6V...and you used an 8 bit converter, you would NOT be resolving all the
analog data.  You can put an 8 bit converter on ANY analog front end...but
that doesn't mean it's matched to the front end.

> If I then change the AtoD to one giving 16-bits (65536 steps) and change
> nothing else I have not changed the dynamic range of the scanner, just
> it's resolution. I will have reduced the digital noise in the system.

Since I believe your paragraph before this is wrong, I believe this is wrong

> > > This is where your understanding falls down - a 5000:1 range does not
> > > require, or limit, the output to 5000 possible digital values
> >
> > PERIOD.  Therefore, 5000:1 DOES REQUIRE AND LIMIT the output to 5000
> > values.
> 1 is the DIGITAL noise level - halve the step size; halve the DIGITAL
> noise.

I was not talking about digital noise levels...it is an analog noise level
simply specified as a ratio to 1.  It's the exact same thing as saying a
noise level of .001V and a 5V range.  That is a 5000:1 dynamic range.

> > REPRESENTS.  If you have a reading of .100, and your noise level is
> > .001,
> > your reading only gives you an actual reading that is within the range
> > of
> > .999-.101.
> >
> I think we agree on this.

That's good ;-)

> It is your failure to understand that increasing the number of bits from
> the AtoD does not necessarily increase the dynamic range of the scanner.

I've NEVER said that.  NEVER.  Of course increasing the number of bits does
NOT NECESSARILY increase the dynamic range.  I have NEVER said differently.
Of course I understand that.  WHERE do you believe I said differently?
PLEASE go re-read my posts, as they CLEARLY say that I know that increasing
the number of bits does NOT necessarily increase the dynamic range.  In
fact, I said the following (and I quote):

"That is correct....providing the system can actually take advantage of
those bits.  If you have a 24 bit converter, and 12 bits of it is useless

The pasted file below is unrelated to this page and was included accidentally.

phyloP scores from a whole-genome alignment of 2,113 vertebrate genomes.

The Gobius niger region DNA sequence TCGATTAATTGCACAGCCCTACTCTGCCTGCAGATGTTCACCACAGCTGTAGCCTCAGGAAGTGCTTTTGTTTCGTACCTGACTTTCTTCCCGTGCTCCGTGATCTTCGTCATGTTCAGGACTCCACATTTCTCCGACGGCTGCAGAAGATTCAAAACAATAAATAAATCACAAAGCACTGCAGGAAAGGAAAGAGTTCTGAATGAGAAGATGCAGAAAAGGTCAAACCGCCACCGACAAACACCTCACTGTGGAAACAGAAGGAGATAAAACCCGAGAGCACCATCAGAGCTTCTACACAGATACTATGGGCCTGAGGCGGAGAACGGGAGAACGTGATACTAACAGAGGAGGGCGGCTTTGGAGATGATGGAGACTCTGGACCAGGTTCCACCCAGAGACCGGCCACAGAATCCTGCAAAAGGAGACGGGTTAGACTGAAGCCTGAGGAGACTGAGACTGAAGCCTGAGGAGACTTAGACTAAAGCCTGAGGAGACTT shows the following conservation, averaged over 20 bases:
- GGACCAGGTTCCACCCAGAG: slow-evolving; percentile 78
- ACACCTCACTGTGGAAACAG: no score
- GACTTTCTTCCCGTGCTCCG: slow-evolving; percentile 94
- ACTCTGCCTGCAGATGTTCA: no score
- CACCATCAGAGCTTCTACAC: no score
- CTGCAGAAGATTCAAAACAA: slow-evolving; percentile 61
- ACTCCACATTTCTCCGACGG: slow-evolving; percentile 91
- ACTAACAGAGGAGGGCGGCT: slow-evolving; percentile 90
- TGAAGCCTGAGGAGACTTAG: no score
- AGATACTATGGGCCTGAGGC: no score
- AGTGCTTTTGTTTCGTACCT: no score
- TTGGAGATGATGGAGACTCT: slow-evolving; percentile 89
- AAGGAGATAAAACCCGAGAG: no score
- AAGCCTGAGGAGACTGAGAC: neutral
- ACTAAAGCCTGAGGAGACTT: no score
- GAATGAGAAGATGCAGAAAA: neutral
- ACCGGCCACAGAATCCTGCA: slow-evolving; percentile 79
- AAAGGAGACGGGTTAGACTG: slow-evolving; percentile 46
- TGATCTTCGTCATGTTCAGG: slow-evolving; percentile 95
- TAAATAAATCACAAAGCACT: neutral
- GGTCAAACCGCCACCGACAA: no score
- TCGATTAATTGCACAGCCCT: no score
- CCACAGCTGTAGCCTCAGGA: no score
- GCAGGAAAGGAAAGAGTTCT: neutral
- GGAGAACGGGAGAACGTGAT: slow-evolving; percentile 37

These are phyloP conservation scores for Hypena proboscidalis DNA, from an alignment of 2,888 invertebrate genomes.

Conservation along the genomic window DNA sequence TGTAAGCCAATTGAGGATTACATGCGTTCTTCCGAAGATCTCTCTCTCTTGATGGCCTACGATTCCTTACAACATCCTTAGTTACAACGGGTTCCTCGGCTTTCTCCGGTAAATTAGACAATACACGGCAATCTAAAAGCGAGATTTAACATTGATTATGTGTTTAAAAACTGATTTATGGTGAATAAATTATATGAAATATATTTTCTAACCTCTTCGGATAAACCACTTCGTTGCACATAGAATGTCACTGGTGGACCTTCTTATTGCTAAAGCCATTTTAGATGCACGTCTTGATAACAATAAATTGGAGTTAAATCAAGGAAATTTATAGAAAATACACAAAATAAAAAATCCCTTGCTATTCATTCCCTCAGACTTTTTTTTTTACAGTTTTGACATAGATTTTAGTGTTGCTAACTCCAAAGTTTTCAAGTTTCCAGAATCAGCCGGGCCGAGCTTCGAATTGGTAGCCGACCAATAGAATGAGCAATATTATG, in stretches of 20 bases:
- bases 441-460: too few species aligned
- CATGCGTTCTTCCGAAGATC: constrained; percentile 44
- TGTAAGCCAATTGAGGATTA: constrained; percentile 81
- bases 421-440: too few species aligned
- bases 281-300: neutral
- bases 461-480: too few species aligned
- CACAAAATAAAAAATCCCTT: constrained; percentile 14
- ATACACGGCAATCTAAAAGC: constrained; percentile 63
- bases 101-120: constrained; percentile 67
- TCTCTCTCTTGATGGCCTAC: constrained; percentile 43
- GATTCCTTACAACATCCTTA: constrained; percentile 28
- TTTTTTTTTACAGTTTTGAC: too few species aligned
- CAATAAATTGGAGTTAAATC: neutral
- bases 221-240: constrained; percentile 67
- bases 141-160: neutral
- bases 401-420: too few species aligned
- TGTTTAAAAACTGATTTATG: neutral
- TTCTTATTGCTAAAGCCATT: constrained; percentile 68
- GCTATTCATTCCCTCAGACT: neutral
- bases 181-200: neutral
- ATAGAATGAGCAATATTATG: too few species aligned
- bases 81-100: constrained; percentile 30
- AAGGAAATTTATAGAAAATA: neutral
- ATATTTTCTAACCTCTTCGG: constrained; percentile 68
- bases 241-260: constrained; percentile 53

(noise), then what good are the 24 bits?"

"Again, bit depth is the limiting factor OF dynamic range, but does not
assure you that the dynamic range of the scanner is equal to the bit
depth...as in the 24 bit, w/ 12 bits of noise, example."

"Yes it can (as I've said many times, if YOU read my posts), but that has
nothing to do with what I said.  READ IT AGAIN.  "To extract the FULL
dynamic range"...  NOTE THE WORD FULL.  There IS FOR A FACT an optimal
number of bits, as I said, as Kodak also says.  If you use less, you will
NOT get the FULL dynamic range, and if you use more, you will not get any
better data."

"No, increasing the number of bits does not increase the dynamic range of
the scanner, NOR does it increase the ability to represent accurately the
value coming from the CCD, providing you already have enough bits TO
represent the full dynamic range of the scanner.  Assuming you already have
enough bits TO represent the full dynamic range of the scanner, adding more
bits simply means more bits are "in the noise"."

So, where on earth did you get the idea that I believe that I fail to
understand that "increasing the number of bits from the AtoD does not
necessarily increase the dynamic range of the scanner"????????  OBVIOUSLY
from my four clips above, and ESPECIALLY the last one it should be bloody
obvious that I completely understand what you believe I do not.